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Here is an example.

He trills on the third string second fret to open a lot, but other stuff too.

What I can't work out is if he's either:

a) Hammering a specific number of times per beat. It's 4/3, so is he dividing every beat in to 9? Or just 6? Or some other specific number that's always in a super fine division of the beat?

b) Mashing as fast as humanly possible for as long as he has time to. Is it the same speed - namely maximum - independent of BPM?

It's all so fast I can't tell what's going on.

The same question goes for all those floatey fast runs, and strummy trills (obviously I'm a noob). Does that conform to some super fast tempo, or is it BPM independent? There's a strum-trill thing at 1:18 that's an example. And when he's soloing he does these runs that start and end in a very in time way, but within them they just sound like speedy floating stuff.

I'm finding this type of sound hard to get my hear around beyond liking it so much I want to do it. Is there a bunch of stuff I could look up? I don't know the names of the things I'm asking about.

  • Did you mean 3/4, not 4/3? I'm not aware of third notes. :-) – Todd Wilcox Sep 15 '15 at 18:57
  • I come from sequencers and making music on the PC. The way I think of it, there are 4 beats to the bar in a Blues, and each beat is divide in to three steps. I don't know appropriate terminology for this. – Duncan Marshall Sep 15 '15 at 19:36
  • Ah, that's 12/8 time, which is a form of compound time. It's four beats made up of three eighth notes each. You can also consider a lot of shuffle blues to be 4/4 time with triplets. – Todd Wilcox Sep 15 '15 at 19:38
  • I can discuss how trills are classically approached but I don't know if that is in the spirit of this question. Also asking how trills should be approach is actually a very broad question. There actually is a pretty big collection of ideas concerning the performance of ornaments. – Neil Meyer Sep 16 '15 at 11:43
  • Sure, but I'm asking purely about the rhythmic element of this particular trill. Not even necessarily about technique even. Just every time I try to follow along or play it those trills come along and throw off my internal metronome and I no-longer know where the beat should be enough to tell if it's me that's out of time, or the song. I'm trying to understand how it would look if it were a piece of midi on a screen. – Duncan Marshall Sep 16 '15 at 13:31
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When you are playing solo, like Hooker is here, you can take great advantage of tempo rubato. It literally means "stolen time", and it's when you move faster or slower than normal in certain areas without completely abandoning a rhythm.

It's very common for solo blues musician to play with this style, partly because they can, since they don't have to keep time with a band, but mostly because it is very expressive.

He's probably not literally playing any of those figures or trills as fast as he possibly can. He is deliberately playing them fast, and inserting them in between his vocals, which creates a feeling of impatience or frustration, like the guitar is trying to interrupt him. He's not picking a specific tempo, he's just feeling the tempo.

I'm not sure if there's a name for it, besides rubato. There's a lot of it in Delta Blues, so you might check out that genre to hear more examples. Most people consider Robert Johnson the king of the Delta Blues, so check him out if you haven't already.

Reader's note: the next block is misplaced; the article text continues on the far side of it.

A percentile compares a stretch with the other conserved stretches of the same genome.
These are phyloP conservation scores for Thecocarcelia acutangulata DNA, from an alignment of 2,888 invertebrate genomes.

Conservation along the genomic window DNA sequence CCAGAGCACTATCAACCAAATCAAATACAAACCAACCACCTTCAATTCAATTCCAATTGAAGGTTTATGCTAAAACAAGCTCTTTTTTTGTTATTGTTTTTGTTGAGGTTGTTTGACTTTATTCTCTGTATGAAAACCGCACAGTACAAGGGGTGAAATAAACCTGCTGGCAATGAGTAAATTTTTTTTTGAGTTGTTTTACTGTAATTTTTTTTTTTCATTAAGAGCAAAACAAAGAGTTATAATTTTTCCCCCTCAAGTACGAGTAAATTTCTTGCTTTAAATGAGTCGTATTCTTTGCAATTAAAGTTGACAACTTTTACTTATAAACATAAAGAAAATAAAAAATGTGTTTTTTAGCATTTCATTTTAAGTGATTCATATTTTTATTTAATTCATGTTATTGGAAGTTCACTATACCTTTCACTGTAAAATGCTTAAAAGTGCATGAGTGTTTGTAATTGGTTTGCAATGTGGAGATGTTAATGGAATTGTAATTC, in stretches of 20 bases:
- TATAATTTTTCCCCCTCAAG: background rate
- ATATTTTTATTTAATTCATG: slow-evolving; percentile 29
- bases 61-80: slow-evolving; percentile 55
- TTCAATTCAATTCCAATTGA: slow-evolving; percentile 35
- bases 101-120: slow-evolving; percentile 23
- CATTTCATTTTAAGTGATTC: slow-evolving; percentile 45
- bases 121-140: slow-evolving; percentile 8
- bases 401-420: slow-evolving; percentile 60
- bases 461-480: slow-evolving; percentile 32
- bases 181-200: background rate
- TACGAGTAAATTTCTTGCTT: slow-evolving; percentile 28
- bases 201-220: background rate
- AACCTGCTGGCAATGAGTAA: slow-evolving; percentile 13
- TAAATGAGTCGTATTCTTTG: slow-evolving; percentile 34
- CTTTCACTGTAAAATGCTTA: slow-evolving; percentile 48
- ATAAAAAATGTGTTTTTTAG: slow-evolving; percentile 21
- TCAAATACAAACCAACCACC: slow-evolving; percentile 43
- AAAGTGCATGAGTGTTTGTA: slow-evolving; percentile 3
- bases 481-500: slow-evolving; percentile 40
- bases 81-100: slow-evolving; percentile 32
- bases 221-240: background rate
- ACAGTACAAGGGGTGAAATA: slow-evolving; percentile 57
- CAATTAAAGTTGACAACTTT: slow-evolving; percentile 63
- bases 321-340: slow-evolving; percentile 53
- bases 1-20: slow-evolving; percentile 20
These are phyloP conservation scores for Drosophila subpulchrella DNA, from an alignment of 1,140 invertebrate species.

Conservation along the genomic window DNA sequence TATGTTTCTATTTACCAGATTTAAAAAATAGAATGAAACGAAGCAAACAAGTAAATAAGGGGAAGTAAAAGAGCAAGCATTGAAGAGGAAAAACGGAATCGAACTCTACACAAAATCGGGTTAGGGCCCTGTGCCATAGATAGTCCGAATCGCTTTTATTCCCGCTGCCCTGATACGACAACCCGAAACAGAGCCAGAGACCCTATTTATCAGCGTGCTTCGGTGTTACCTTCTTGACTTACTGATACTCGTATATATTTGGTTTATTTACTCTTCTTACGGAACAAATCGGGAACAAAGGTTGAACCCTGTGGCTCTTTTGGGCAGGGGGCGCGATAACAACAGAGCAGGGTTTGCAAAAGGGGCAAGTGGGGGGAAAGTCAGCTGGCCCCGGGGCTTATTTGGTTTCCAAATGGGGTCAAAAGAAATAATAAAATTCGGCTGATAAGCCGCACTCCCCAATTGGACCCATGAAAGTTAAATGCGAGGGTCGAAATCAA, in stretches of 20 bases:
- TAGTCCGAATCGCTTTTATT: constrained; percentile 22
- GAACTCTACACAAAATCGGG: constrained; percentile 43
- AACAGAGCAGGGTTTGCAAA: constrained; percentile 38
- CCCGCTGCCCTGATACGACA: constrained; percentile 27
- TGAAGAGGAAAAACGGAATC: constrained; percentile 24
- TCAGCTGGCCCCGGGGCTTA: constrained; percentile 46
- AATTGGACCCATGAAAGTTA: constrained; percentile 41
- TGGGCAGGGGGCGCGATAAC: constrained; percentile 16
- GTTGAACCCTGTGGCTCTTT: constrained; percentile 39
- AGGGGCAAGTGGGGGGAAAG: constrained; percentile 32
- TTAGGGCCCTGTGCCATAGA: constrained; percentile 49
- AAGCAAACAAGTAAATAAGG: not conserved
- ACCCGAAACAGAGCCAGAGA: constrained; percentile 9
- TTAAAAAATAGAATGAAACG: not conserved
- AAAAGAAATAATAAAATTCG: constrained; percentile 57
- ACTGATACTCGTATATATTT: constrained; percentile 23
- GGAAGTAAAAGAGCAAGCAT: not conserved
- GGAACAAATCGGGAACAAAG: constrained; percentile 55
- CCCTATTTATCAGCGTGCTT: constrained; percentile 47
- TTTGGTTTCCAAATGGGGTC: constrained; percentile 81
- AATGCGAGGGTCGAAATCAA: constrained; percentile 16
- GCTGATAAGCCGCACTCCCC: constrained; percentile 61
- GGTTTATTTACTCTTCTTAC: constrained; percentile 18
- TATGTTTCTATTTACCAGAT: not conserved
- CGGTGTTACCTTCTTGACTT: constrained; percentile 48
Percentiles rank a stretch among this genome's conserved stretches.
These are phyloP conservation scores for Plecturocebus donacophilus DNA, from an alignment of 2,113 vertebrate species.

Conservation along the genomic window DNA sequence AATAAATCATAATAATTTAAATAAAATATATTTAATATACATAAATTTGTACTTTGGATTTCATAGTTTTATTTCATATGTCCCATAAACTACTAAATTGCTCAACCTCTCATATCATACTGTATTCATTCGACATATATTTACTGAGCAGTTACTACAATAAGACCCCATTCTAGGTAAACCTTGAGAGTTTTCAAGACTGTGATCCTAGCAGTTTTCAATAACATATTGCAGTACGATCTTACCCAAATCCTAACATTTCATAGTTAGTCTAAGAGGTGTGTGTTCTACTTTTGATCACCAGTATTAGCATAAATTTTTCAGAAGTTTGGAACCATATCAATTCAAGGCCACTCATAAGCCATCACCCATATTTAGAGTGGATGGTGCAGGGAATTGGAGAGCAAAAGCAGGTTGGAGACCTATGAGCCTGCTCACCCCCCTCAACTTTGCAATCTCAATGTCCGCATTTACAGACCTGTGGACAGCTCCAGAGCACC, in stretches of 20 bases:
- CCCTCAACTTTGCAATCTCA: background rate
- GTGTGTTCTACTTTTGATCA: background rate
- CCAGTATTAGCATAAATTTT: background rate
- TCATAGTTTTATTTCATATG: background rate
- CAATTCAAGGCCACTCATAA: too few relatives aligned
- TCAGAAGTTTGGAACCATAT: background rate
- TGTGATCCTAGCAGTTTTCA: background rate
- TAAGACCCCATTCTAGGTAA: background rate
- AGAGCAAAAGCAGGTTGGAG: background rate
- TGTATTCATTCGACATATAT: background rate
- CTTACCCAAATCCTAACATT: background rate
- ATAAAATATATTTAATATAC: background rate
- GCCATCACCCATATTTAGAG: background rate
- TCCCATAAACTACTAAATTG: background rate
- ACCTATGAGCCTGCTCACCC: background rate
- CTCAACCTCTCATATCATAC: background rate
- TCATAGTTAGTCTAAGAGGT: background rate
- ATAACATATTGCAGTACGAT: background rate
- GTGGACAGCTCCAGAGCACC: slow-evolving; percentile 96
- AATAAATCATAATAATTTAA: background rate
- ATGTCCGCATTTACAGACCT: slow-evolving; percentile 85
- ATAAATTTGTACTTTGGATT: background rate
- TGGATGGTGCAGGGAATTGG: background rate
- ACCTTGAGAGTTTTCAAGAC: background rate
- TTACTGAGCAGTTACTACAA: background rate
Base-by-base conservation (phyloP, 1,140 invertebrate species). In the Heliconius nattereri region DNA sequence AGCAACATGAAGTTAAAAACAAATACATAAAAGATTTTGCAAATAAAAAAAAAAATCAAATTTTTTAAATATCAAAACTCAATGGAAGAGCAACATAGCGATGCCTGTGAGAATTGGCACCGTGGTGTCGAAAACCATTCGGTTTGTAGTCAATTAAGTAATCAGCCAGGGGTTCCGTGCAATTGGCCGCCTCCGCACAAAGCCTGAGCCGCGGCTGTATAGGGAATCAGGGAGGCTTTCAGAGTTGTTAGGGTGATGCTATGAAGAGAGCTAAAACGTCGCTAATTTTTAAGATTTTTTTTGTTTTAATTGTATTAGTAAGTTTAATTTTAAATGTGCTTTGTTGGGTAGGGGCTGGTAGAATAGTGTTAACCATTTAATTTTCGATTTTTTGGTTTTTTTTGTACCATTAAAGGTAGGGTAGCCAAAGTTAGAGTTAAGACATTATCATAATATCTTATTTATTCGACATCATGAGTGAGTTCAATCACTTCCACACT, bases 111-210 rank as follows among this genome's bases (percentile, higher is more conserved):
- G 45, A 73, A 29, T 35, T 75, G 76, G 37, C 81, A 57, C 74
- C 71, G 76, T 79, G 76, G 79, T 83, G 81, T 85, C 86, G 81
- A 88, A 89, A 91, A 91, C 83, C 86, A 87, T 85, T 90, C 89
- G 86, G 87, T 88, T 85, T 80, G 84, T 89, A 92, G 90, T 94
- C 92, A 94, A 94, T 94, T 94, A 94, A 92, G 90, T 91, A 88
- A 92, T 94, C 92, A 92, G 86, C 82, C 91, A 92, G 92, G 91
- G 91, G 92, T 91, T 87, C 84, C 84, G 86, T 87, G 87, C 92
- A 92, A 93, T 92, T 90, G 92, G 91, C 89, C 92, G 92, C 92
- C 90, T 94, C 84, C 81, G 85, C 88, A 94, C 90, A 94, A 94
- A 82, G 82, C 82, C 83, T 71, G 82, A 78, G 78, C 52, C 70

In terms of undertanding it and hearing what is going on, that will come more easily the more you learn, practice, and listen.

  • It sounds like you're saying when he's playing the guitar interludes between vocal phrases, he's actually changing what I'd think of as BPM. The time between beats is changing. Is that right? So does he keep the "main" tempo going with his foot, or just in his body while in the less rhythmically strict parts so as to keep structure intact over the course of a bar? Or does he just abandon the main tempo, and play how he feels for a while, and then just pick it back up fresh whenever he happens to be done? I've tried putting a metronome against it, but it's neigh on impossible to beat match. – Duncan Marshall Sep 15 '15 at 19:51
  • 99% sure it's this: "Or does he just abandon the main tempo, and play how he feels for a while, and then just pick it back up fresh whenever he happens to be done?" You won't be able to beat match anything for more than a few measures that wasn't recorded with a click track or by someone with superhuman timing. Maybe Neal Peart. – Todd Wilcox Sep 15 '15 at 20:01
  • Heh, not sure if that makes it easier or harder then. So when he's playing his chugging more strict driving rhythm, sometimes he does like a single trill just for perhaps one beat in more of a riffy recurring-pattern type context. So does that one beat stretch, or when he's in that context, does he try to stop trilling in time to bring in the next beat on time? Thanks for the help. – Duncan Marshall Sep 15 '15 at 20:09
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    He doesn't have to hit the next beat on time, since there is no specific time when he has to hit it, except maybe when it sounds best. This is the essence of rubato. Nothing has to be "on time", it just comes along when it feels right. It's like driving down a road with no speed limit and no one behind you. You can go whatever speed you want, you can take the turns as fast or as slow as you want, you don't have to reach any intersections at a certain time. You might have an average speed but your speed at any time can vary a lot. – Todd Wilcox Sep 15 '15 at 20:19

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